ST. PAUL – The Minnesota House of Representatives on Monday approved a bill which aims to provide double-digit reductions on health insurance premiums by mitigating the impact of high-risk consumers in the individual market.
Dubbed the Minnesota Premium Security Plan, the proposal would establish a state-based reinsurance program administered by the Minnesota Comprehensive Health Association, which for more than 40 years ran a high-risk pool that brought stability to the individual market and ensured the sickest Minnesotans had access to coverage. Projections indicate the move could reduce premiums by approximately 18 percent.
“The House is taking another step toward restoring some common sense in our health care areas,” said Rep. Bud Nornes, R-Fergus Falls. “It's going to be helping as we find ways to undo Obamacare in Minnesota, the same time the federal government is doing the same thing, probably in a different way. This reinsurance program is a step in the right direction and folks in Minnesota will benefit from it. It will be a small step, but it’s a major one.”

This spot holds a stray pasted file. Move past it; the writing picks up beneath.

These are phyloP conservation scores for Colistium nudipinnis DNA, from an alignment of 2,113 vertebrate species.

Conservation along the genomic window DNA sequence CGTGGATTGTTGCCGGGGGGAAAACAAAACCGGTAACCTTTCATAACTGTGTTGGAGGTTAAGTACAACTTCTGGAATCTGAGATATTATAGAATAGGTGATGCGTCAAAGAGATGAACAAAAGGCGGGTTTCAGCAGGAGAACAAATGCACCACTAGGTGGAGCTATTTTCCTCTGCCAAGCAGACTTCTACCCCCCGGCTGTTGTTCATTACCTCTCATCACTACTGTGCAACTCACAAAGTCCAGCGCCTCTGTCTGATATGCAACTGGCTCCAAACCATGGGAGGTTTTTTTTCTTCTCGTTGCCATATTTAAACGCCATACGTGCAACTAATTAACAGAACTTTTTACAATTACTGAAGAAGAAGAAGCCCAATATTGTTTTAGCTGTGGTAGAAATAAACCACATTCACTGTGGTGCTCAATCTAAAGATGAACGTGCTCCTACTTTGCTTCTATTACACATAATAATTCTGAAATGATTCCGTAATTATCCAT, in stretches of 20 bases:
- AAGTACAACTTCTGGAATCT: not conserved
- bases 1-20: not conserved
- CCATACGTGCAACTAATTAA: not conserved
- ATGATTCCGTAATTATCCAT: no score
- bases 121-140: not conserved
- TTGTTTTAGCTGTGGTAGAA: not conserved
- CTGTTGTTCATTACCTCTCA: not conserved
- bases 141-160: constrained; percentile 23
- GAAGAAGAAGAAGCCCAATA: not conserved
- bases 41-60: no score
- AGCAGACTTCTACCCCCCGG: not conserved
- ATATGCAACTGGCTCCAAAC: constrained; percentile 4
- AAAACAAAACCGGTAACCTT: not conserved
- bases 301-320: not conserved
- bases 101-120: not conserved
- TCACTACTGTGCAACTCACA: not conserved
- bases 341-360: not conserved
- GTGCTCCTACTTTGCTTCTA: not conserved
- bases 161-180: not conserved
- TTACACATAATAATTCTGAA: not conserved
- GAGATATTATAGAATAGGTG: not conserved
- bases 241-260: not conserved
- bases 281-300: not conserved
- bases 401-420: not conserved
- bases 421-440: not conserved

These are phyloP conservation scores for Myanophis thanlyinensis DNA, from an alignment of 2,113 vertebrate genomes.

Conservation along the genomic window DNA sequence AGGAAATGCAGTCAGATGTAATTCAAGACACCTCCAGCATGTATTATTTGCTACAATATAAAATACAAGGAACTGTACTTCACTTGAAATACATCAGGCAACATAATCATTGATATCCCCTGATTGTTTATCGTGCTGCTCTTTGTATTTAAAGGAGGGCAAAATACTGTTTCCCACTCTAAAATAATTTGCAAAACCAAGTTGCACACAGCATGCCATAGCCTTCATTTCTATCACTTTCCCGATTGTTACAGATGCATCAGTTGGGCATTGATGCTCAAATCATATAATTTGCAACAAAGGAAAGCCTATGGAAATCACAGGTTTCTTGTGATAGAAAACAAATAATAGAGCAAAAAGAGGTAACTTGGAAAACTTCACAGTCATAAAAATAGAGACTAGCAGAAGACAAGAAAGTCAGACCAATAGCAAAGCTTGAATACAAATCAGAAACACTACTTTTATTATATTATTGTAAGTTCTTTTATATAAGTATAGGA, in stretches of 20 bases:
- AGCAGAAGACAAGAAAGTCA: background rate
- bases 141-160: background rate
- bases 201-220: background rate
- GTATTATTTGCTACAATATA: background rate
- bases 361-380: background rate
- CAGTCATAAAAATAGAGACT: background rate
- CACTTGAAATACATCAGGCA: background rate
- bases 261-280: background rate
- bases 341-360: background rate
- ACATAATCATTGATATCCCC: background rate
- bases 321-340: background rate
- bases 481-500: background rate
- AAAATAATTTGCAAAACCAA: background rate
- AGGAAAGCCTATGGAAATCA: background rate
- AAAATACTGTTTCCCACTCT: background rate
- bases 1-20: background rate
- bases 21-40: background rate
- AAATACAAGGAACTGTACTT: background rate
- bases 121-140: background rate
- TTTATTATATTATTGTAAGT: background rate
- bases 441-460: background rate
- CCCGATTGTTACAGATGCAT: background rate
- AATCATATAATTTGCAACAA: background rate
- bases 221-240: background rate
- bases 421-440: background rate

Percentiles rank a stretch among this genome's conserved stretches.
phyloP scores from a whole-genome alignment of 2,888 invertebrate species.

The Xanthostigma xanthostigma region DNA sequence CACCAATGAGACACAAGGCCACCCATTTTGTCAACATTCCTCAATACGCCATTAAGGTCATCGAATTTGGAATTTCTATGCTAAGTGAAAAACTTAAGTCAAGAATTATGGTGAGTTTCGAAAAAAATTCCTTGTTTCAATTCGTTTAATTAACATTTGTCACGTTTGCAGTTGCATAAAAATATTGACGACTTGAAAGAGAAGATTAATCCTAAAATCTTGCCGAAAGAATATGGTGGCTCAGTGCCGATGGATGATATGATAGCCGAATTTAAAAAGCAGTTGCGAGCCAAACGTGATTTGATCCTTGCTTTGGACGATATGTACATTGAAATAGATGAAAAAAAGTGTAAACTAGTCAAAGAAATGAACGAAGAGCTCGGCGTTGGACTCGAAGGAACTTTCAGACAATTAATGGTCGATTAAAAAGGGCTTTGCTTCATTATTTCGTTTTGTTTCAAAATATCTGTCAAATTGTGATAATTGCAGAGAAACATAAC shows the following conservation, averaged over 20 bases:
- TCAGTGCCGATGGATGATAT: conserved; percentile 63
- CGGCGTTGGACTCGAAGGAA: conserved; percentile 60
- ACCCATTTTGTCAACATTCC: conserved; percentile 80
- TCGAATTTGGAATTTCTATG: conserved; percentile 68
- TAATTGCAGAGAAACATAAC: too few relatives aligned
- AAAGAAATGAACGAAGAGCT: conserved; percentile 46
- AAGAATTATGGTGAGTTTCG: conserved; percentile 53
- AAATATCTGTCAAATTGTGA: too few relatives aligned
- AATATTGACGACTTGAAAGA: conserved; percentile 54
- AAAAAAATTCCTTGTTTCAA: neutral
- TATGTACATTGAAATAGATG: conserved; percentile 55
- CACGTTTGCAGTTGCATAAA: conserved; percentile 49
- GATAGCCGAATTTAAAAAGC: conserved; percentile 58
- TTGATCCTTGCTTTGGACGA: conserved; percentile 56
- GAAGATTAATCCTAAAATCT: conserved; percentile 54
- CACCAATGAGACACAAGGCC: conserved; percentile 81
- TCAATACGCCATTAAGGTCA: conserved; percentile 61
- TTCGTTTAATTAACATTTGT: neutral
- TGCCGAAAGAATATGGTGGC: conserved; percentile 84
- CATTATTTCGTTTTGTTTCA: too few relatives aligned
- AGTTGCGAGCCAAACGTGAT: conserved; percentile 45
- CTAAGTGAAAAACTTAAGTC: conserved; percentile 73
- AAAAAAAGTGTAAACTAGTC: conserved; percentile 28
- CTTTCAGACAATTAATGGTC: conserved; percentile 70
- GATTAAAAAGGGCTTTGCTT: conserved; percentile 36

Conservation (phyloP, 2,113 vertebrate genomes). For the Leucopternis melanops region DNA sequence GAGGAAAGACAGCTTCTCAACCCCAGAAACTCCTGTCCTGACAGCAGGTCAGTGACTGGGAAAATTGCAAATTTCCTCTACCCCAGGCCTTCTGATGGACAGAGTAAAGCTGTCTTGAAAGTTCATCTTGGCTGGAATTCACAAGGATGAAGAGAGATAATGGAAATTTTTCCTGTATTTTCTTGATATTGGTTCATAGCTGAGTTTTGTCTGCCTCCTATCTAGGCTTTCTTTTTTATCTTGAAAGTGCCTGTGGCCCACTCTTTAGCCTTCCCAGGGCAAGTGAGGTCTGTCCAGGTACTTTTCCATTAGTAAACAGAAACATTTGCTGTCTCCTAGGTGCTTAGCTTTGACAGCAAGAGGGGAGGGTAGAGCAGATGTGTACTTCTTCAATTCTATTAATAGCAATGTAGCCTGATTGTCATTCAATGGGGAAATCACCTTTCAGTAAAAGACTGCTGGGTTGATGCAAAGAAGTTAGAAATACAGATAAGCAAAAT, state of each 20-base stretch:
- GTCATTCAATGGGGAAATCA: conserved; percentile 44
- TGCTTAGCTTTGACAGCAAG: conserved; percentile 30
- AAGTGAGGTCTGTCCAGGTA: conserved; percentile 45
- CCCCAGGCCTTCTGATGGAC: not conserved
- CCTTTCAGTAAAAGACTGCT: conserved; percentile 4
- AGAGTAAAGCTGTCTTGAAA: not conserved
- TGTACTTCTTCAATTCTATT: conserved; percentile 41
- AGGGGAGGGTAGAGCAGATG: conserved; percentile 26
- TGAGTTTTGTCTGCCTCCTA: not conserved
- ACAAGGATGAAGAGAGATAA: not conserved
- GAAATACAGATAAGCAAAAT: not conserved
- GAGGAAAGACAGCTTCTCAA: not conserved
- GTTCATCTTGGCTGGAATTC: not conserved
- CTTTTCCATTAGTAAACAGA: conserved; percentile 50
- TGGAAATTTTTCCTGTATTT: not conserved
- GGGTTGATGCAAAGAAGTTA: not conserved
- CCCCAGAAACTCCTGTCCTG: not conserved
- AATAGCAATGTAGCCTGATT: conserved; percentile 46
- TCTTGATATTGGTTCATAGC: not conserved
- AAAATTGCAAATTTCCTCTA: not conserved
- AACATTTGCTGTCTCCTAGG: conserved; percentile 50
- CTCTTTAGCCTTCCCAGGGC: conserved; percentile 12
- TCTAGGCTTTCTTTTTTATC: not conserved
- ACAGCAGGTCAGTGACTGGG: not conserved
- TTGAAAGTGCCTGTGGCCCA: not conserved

The new program would be funded by existing revenue sources. The MCHA board, comprised of members of the public and health plan experts, would design payment parameters to mitigate risk, stabilize or reduce premium rates, increase participation, and account for federal funding available for the plan.
Parameters would be submitted to the Department of Commerce for approval. The board also would have the authority to audit eligible health carriers and is required to contract with an independent auditor for an annual reinsurance program.
The House bill (H.F. 5) passed 78-53. The Senate is expected to vote on a similar proposal in the coming weeks.